This Saturday (Jan. 21) marks the fourth anniversary of the 2019 crash of a Piper Malibu in the English Channel, claiming the life of the pilot and Argentinian soccer star Emiliano Sala. The flight from Nantes, France, bound for Cardiff City, U.K., was ultimately adjudged to be an illegal charter flight, sometimes referred to as “gray charter”—a flight flown for compensation, but not flown to commercial operational standards (FAR Part 135 in the U.S.); rather, under the equivalent of U.S. FAR Part 91 rules for private flying.
The tragedy stands as a landmark for the international industry advocacy group the Air Charter Association (ACA). As such, the ACA sets January 21 as “Fly Legal Day.”
On its website entry for Fly Legal Day, ACA explains, “Legitimate, licensed, regulated and fully legal commercial operators and pilots spend huge amounts of time and financial resources to minimize the risk involved in every commercial flight. They are also subject to rigorous safety oversight by national authorities. They must adhere to a strict set of regulations including specific standards for aircraft maintenance, flight operations, ground operations, crew experience, training, and increased insurance, all of which protect the safety of passengers and crew.
“This level of oversight and safety management simply does not exist with private flights and this is why the distinction between private flights and commercial operations exists—to protect fare-paying passengers who expect the highest standards.”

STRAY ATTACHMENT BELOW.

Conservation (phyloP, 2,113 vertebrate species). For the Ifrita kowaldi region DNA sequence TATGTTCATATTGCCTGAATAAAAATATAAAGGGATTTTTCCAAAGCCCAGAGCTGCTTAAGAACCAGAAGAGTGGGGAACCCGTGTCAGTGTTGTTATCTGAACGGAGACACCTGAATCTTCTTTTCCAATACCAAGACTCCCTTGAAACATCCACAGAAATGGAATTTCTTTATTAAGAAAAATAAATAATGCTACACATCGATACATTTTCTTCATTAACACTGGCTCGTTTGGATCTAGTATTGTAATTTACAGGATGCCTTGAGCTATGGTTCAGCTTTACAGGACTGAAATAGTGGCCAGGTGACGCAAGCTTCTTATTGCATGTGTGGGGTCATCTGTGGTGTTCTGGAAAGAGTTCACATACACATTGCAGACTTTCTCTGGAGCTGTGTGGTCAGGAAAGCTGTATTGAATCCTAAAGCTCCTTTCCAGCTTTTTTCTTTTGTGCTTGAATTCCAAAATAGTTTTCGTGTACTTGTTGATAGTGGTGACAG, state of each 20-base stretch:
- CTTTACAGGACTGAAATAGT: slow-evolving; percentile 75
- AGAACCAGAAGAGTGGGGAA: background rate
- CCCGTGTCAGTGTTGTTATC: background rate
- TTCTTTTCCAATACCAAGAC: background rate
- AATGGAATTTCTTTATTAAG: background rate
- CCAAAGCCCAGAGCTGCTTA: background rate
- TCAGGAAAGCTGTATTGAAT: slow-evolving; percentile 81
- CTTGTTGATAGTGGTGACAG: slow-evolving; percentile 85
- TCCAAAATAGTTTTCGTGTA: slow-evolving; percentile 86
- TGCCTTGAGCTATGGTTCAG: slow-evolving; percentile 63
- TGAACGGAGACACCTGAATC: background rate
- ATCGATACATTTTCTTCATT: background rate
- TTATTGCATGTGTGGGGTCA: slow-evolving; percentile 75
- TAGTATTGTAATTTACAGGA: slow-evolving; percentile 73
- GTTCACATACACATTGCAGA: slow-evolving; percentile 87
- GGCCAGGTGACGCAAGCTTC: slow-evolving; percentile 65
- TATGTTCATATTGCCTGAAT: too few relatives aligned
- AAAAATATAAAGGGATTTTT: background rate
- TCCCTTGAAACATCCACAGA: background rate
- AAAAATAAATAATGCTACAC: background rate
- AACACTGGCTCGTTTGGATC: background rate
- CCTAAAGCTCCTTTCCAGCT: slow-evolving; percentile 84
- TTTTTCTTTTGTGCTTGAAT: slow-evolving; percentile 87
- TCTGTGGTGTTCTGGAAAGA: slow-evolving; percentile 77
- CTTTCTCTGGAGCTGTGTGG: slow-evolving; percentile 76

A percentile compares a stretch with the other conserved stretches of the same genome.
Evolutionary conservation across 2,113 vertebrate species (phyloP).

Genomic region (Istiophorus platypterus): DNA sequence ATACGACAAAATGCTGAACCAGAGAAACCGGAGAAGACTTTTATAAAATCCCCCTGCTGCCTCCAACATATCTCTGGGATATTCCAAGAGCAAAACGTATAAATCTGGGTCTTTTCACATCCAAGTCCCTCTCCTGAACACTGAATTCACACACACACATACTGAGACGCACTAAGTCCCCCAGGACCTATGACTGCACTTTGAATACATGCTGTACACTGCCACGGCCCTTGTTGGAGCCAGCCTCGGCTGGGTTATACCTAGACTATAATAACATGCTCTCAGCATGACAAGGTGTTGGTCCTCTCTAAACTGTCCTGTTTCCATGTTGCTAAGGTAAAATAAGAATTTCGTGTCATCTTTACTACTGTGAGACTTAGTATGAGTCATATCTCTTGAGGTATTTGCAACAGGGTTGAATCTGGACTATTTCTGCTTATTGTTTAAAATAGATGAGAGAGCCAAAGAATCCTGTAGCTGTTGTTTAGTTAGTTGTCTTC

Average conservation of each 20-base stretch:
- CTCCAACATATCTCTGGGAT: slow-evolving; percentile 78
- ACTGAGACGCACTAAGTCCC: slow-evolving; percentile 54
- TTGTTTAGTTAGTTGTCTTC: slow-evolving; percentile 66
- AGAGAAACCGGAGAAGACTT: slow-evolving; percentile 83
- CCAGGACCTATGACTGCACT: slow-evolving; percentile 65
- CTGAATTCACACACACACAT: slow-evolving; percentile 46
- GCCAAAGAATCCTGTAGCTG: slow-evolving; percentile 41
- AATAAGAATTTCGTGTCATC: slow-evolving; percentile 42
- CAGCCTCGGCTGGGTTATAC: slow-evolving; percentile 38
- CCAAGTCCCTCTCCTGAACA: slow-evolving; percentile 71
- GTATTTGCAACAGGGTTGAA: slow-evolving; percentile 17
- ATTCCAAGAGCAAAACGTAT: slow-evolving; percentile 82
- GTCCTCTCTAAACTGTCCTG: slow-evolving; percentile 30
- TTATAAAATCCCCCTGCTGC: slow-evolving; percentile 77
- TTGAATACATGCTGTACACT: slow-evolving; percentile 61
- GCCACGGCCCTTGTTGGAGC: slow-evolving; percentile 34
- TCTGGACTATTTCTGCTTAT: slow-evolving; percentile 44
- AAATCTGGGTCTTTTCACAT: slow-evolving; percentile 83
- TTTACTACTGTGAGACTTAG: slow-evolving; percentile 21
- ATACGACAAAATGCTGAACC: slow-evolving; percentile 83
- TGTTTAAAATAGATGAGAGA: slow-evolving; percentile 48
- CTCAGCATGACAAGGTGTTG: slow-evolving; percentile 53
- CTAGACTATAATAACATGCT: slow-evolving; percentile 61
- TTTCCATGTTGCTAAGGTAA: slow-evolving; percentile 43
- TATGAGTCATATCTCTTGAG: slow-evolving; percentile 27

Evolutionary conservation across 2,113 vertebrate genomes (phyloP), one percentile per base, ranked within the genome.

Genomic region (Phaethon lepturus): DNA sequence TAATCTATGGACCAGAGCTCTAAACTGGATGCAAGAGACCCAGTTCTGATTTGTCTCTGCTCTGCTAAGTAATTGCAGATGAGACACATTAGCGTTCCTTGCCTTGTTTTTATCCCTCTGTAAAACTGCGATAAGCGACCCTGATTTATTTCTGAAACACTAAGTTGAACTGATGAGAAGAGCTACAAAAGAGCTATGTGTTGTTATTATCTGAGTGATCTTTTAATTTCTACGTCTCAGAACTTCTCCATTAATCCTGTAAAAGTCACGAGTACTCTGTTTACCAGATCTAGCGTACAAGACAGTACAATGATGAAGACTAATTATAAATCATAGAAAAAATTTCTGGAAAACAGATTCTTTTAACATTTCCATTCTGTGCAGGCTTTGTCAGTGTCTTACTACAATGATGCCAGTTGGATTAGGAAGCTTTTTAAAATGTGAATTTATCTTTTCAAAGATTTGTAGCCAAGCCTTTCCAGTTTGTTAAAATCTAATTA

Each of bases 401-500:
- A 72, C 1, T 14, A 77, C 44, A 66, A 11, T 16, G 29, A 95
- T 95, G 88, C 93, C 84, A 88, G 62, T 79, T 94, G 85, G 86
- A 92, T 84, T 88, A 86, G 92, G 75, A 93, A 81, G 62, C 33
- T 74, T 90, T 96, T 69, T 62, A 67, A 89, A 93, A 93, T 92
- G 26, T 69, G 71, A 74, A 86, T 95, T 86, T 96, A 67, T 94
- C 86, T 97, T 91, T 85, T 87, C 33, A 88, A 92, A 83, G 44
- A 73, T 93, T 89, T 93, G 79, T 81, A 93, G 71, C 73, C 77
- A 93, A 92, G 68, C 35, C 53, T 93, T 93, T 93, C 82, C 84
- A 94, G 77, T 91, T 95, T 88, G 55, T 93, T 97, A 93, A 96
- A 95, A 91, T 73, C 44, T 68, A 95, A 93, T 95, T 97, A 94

The ACA asks all its members to show support on Jan. 21 on social media to “help travelers recognize the dangers.” ACA writes: “We are asking all our members and industry colleagues around the world to unite in spreading the word and to shine a light on this illicit practice with the hope of preventing any future tragedy.”
What a relief! And here I was, trying to “fly legal” every day of the year.
Interesting. One has to wonder if the deceased actually did “expect the highest standards”. Or, if they were looking for something else which was made even less safe by prohibition.
I just hate the self serving rhetorical games played by all these institutions. We’ve somehow regulated our way into a situation where “safe” now means a new piston single is a ridiculously priced antique machine.
I’d like to see a comparison on the relative safety of corporate operations (flown by dedicated crews) compared to charter operations.
Charter is highly regulated–corporate far less so. The costs of complying with outdated charter regulations discourages aircraft owners from placing their aircraft on charter certificates–which hurts the industry.
I believe that statistics would show that corporate operators have a record equal to or better than charter operators.
As an FBO, we USED to do charters–but gave it up as unprofitable. Today, we simply crew owner airplanes. It is a horrible indictment of the over-regulation of the industry when we have PAID FOR airplanes and associated costs–and the cost of regulation is so high that owners and operators choose to simply NOT put their aircraft on charter.
Regulatory advocates have achieved their goals–I guess that if NOBODY FLIES, the safety record is PERFECT!